LOVING COUPLE: Bloss and Thelma Allsopp-Marsland are getting married today after 30 years together.
LOVING COUPLE: Bloss and Thelma Allsopp-Marsland are getting married today after 30 years together. Mike Knott BUN150318MARRIAGE5

Bloss and Thelma to marry after 30-year wait

THE day Bloss and Thelma Allsopp-Marsland met, they knew it was going to be something special.

The same-sex couple said they had endured more than 30 painstakingly long years waiting to have their partnership legally recognised in Australia and on Saturday the momentous occasion was finally happening.

"The wedding is going to be a very simple but fun day,” Bloss said.

"It will be held at Sunrise Quarter Horse Stud at Cordalba with a simple ceremony and then a barbecue.

"We have people coming from Victoria and NSW - people we haven't seen for 30 years plus lots of locals who have embraced us when we moved up here.”

The local couple, and many more, are able to be legally wed after marriage laws in Australia were changed late last year.

The legal definition of marriage in the Marriage Act 1961 was altered from being a "union of a man and a woman” to a "union of two people”.

Bloss and Thelma said the law change meant the world to them after decades of knowing they were soul mates.

The couple, who live in Cordalba, said they met in Sydney in the 1980s at a mutual friend's house-warming party.

They said from the moment they started talking they knew their partnership would be a lifelong commitment.

"We were both working as nurses at the time and when we met, we just knew there was something special between us,” Bloss said.

"We sat and we talked. We were still there talking six hours later, which isn't normal for either of us.”

LOVING COUPLE: Bloss and Thelma Allsopp-Marsland are getting married on Saturday.
LOVING COUPLE: Bloss and Thelma Allsopp-Marsland are getting married on Saturday. Mike Knott BUN150318MARRIAGE6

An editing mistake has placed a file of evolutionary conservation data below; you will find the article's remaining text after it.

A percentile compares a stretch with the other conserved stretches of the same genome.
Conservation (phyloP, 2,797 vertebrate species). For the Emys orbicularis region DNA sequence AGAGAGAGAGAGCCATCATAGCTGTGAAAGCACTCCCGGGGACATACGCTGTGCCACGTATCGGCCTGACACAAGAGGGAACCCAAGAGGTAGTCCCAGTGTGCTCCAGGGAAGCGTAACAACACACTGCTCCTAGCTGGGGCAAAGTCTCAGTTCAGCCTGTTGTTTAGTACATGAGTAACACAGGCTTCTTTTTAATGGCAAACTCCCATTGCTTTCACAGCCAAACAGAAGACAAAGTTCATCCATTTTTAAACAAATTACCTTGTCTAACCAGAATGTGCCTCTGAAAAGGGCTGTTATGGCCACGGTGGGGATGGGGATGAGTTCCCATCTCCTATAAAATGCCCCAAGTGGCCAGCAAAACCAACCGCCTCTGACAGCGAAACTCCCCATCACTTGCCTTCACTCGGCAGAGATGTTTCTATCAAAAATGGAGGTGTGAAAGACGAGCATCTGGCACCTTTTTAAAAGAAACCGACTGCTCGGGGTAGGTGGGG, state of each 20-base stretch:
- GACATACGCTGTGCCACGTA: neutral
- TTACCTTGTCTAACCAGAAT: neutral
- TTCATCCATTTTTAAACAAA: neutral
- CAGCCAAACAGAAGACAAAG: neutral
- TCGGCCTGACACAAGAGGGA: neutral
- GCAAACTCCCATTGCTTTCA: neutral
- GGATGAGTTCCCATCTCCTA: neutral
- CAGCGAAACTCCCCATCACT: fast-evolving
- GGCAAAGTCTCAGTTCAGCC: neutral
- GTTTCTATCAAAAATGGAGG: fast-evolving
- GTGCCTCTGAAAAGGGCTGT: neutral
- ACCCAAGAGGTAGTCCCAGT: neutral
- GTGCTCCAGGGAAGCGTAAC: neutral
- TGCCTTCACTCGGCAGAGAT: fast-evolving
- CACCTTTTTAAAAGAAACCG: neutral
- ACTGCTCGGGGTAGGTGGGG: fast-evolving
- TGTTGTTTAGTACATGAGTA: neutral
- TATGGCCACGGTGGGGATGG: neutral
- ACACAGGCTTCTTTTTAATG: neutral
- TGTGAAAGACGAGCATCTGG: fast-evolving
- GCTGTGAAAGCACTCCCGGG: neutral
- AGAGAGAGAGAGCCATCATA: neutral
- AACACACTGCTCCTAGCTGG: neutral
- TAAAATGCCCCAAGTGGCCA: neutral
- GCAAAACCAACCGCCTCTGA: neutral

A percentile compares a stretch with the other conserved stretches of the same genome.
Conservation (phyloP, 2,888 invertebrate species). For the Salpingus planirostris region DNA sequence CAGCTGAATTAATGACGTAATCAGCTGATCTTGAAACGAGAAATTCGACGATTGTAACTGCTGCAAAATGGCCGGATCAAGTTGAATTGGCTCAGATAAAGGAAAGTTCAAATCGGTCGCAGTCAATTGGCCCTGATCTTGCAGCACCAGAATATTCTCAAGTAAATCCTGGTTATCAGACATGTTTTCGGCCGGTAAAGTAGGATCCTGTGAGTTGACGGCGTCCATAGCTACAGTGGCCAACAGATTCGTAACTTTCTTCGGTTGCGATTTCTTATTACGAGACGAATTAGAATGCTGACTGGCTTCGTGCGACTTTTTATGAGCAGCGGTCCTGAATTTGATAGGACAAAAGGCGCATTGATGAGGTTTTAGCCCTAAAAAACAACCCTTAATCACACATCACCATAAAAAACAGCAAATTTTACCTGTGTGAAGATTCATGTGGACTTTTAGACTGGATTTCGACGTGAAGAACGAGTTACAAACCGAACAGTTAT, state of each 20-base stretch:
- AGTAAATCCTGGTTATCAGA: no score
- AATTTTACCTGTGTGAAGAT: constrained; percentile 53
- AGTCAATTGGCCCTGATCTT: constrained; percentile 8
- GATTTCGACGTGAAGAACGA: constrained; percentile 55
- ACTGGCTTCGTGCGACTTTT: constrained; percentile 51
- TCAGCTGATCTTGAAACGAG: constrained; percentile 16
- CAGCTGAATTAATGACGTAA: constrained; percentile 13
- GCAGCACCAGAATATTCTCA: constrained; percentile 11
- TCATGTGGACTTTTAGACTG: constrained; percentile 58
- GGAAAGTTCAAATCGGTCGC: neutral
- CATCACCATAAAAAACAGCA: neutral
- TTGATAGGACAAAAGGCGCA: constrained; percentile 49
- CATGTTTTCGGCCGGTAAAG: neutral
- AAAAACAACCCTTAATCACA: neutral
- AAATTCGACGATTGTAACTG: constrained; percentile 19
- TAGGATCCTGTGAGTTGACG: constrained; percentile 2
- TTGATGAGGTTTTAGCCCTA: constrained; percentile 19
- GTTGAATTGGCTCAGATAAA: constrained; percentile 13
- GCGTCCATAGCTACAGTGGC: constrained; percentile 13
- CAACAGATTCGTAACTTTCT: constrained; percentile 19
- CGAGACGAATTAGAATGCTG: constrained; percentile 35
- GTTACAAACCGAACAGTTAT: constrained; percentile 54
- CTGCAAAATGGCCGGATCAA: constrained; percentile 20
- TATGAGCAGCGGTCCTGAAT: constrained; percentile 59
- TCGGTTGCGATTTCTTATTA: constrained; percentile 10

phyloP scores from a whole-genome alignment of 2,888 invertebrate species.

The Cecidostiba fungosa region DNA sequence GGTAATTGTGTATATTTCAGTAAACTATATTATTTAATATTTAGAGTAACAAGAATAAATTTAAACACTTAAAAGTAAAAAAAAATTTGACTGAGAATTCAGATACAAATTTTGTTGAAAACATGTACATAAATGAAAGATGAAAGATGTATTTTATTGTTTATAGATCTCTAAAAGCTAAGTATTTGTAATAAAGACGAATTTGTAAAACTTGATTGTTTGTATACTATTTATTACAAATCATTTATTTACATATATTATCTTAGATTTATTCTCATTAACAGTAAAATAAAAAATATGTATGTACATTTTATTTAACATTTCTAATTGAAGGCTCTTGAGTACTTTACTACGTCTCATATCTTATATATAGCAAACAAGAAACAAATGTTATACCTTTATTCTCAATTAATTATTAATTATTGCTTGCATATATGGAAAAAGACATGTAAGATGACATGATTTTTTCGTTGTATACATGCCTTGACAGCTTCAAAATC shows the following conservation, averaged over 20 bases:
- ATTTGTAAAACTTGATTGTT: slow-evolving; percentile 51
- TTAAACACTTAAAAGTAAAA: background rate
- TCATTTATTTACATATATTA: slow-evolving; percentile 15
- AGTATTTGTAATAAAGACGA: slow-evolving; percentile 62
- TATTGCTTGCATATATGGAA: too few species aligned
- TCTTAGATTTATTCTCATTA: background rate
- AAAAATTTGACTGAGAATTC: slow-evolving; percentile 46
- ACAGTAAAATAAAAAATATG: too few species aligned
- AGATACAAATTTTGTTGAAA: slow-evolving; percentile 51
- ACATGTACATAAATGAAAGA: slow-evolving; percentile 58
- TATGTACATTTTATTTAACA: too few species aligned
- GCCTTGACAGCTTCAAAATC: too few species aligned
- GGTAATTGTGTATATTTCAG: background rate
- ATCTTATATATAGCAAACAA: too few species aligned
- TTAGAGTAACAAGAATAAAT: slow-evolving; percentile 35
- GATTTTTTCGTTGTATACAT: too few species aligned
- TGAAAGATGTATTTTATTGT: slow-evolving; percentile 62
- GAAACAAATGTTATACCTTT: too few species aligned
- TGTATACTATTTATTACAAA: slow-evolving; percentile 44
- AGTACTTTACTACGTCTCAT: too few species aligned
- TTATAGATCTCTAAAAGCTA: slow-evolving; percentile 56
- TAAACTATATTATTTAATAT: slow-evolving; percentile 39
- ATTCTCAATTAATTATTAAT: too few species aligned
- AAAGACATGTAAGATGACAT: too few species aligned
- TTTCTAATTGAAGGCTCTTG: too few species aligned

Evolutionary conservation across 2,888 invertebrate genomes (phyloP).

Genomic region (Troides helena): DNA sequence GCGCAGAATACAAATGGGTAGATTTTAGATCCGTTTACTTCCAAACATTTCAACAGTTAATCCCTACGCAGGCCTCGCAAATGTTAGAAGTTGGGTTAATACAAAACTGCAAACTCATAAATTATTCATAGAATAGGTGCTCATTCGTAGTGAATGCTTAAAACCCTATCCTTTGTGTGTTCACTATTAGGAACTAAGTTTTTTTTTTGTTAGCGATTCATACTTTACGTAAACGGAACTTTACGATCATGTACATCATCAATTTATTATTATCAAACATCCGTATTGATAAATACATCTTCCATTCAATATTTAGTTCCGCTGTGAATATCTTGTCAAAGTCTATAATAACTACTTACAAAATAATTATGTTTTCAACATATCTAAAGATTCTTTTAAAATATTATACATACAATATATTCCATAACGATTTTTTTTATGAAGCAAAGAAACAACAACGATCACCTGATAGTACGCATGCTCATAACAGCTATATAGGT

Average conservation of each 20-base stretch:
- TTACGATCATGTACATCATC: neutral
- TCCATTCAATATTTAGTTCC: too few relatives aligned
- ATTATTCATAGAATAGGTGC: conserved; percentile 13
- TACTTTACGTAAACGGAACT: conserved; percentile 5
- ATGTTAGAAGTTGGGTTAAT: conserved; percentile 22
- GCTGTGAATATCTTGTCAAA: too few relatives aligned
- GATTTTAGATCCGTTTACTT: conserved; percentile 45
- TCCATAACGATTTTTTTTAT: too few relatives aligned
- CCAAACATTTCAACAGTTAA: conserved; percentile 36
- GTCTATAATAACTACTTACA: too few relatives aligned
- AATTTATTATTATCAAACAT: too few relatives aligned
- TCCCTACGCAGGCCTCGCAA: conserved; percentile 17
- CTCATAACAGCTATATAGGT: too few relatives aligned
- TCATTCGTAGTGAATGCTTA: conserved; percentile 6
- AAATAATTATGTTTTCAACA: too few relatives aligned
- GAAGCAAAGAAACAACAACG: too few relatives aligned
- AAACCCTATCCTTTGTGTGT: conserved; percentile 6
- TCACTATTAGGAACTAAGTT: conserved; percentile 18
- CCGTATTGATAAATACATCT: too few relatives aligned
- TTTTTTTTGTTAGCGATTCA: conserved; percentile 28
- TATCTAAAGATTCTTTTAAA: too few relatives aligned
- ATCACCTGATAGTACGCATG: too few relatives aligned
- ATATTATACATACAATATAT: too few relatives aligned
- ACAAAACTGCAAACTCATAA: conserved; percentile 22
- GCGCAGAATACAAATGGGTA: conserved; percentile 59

The duo said while their wedding day would be a happy occasion, their relationship had not come without criticism and pessimism.

"We have heard all the negativity from family members who don't believe in our partnership but want to have their two cents' worth,” Bloss said.

"They don't speak to us because they don't except our 'lifestyle'.

"But that is the wrong terminology, it isn't a lifestyle because you don't choose to live like this, you are born like this.”

Bloss said it wasn't just the opinions of others that had created turmoil in their life but also the legalities surrounding their union.

"Thelma got really sick with meningoencephalitis,” she said.

"She was unconscious in ICU for weeks and doctors told me she wasn't going to make it - that was one of the things that was the hardest.”

During that time, Bloss said she was not allowed to make any decisions regarding Thelma while she was in the ICU because Australian laws did not recognise the two as a partnership.

"Even though I had a legal power of attorney document, I was told it wasn't enough and I needed a blood relative to make decisions about Thelma,” she said.

"Luckily her brother, who had always been very supportive of us, came and helped us and acted like a spokesperson for me.”

When same-sex marriage laws passed last year, Bloss said it was one of the most emotional moments of her life.

"I remember we were driving to Bundaberg and the news came on the radio,” she said.

"We pulled over and we both started to sob and hugged one another.”

She said the wedding, which will be officiated by celebrant Julie Green, had been a long time coming.

"Way back in 1986 I proposed to Thelma and I said to her one day we are going to get married and we will be partners for life,” Bloss said.

"Now that is actually happening, we are so emotional.”



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